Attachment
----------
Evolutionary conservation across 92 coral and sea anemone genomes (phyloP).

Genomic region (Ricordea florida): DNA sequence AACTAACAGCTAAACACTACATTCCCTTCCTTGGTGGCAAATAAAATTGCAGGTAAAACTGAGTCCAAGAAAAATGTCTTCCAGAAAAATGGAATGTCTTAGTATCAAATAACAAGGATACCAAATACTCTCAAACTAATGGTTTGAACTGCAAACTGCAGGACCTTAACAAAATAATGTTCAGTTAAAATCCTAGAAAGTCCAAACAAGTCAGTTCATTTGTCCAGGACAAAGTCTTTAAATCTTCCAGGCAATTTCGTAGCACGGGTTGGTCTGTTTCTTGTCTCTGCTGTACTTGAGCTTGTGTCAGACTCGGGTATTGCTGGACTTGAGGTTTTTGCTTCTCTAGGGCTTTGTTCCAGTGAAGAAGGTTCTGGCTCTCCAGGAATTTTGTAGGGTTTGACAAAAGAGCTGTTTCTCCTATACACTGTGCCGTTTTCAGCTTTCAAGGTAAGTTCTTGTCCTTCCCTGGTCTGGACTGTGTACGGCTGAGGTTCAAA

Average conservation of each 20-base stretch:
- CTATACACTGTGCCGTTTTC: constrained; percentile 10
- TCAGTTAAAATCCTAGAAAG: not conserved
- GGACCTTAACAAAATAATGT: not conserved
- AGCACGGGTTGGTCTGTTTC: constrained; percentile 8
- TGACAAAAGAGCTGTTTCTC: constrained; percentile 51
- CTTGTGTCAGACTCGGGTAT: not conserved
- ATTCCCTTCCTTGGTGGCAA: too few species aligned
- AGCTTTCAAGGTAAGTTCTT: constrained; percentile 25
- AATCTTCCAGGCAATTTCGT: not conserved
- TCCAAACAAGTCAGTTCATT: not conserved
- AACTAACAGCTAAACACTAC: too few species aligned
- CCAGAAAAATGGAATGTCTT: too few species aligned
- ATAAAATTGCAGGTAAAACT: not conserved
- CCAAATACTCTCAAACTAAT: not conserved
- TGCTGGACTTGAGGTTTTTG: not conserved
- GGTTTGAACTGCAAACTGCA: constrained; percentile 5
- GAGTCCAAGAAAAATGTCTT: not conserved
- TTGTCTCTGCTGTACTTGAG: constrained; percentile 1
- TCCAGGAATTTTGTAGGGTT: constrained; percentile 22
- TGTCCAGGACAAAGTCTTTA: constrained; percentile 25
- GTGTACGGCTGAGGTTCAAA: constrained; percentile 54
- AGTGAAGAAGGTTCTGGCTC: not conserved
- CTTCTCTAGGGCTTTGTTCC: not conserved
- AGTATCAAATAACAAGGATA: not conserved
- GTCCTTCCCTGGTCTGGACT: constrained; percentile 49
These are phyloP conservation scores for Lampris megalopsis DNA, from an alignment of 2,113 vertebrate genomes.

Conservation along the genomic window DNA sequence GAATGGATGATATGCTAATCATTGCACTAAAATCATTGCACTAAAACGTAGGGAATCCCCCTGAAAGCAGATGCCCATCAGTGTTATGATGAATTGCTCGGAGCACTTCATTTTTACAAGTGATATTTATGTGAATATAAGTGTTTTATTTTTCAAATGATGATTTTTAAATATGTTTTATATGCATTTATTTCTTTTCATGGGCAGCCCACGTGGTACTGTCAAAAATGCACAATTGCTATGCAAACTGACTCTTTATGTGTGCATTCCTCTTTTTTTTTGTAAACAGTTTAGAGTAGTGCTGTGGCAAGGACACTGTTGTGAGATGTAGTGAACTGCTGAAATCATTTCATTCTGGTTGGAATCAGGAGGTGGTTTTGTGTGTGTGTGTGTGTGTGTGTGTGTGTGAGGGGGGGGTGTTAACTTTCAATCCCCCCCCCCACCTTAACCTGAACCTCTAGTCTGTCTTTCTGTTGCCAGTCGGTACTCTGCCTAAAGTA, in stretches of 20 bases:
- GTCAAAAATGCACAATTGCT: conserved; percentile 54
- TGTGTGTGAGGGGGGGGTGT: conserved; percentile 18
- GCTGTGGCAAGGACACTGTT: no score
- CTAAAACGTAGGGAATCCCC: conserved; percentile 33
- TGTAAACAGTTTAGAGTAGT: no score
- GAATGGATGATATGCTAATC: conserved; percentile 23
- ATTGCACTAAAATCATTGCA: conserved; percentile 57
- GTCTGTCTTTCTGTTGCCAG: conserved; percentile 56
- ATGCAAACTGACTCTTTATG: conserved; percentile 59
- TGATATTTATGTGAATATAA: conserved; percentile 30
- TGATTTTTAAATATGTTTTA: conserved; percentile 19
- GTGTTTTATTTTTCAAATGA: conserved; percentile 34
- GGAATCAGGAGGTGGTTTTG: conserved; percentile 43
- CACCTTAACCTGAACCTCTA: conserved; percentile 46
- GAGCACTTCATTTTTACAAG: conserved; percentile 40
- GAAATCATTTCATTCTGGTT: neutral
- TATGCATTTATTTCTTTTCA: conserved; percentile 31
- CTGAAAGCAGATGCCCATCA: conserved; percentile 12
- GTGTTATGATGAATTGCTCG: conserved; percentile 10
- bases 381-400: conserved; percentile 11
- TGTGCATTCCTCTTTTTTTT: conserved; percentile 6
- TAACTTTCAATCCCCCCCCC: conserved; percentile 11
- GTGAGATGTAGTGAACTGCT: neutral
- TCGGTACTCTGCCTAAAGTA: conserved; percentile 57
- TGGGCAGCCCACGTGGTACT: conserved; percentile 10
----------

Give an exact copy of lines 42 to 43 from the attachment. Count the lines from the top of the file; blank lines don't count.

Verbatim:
- GTGTTTTATTTTTCAAATGA: conserved; percentile 34
- GGAATCAGGAGGTGGTTTTG: conserved; percentile 43